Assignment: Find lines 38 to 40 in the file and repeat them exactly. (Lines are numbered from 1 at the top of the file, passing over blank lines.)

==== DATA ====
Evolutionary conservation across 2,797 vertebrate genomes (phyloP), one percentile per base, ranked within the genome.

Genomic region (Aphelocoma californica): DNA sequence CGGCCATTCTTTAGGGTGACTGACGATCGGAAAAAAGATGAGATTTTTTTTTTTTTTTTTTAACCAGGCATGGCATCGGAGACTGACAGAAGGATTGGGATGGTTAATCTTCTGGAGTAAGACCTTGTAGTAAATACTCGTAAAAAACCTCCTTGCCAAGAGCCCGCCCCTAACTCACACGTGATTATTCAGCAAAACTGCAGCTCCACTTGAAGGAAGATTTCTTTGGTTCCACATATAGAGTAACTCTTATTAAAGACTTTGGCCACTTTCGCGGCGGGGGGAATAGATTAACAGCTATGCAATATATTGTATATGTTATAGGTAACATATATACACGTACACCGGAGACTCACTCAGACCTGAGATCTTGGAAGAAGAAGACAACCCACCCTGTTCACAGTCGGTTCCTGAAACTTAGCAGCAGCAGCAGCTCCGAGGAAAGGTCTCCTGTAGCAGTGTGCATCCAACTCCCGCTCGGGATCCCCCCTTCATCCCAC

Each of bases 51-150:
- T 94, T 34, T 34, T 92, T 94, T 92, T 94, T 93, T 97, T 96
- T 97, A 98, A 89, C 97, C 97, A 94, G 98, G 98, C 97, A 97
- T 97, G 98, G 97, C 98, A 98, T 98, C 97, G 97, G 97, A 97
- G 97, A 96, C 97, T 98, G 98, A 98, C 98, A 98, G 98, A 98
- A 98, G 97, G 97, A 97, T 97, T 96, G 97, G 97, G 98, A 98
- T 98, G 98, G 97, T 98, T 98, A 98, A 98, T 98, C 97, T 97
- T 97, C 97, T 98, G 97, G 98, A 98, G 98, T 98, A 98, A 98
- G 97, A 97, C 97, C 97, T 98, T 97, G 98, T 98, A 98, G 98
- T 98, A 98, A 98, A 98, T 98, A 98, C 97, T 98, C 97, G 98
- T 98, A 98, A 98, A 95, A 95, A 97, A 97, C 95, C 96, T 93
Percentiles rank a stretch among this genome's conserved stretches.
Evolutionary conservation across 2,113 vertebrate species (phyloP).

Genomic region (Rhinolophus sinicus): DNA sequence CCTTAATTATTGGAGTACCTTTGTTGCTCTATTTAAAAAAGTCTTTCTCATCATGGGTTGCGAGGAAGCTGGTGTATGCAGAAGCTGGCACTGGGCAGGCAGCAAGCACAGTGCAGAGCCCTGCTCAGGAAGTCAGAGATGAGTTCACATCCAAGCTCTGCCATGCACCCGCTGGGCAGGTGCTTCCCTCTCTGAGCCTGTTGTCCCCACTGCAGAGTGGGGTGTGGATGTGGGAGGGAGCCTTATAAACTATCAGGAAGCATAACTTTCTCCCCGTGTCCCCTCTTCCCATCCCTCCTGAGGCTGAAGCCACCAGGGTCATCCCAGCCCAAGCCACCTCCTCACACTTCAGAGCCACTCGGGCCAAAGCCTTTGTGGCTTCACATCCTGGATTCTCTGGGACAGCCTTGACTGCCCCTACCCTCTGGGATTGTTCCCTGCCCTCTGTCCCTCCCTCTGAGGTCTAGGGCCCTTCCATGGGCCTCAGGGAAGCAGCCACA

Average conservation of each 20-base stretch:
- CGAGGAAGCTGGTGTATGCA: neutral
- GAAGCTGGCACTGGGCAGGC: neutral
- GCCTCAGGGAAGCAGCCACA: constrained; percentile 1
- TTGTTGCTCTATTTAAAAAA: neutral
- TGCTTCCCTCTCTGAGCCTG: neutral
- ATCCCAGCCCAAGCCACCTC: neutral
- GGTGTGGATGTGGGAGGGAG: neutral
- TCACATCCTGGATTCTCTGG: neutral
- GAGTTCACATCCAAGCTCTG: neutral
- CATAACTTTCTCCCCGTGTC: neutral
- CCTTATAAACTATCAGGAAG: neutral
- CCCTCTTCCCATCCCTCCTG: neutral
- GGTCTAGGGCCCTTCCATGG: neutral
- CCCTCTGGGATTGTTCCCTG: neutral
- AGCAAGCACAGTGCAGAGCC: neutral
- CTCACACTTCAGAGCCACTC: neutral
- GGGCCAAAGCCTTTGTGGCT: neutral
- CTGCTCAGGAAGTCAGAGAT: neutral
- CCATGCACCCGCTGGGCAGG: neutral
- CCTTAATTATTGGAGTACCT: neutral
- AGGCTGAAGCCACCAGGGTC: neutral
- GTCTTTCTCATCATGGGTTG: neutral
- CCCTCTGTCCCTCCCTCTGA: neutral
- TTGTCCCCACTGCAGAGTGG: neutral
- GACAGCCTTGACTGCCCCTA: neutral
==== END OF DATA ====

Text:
- AGGCTGAAGCCACCAGGGTC: neutral
- GTCTTTCTCATCATGGGTTG: neutral
- CCCTCTGTCCCTCCCTCTGA: neutral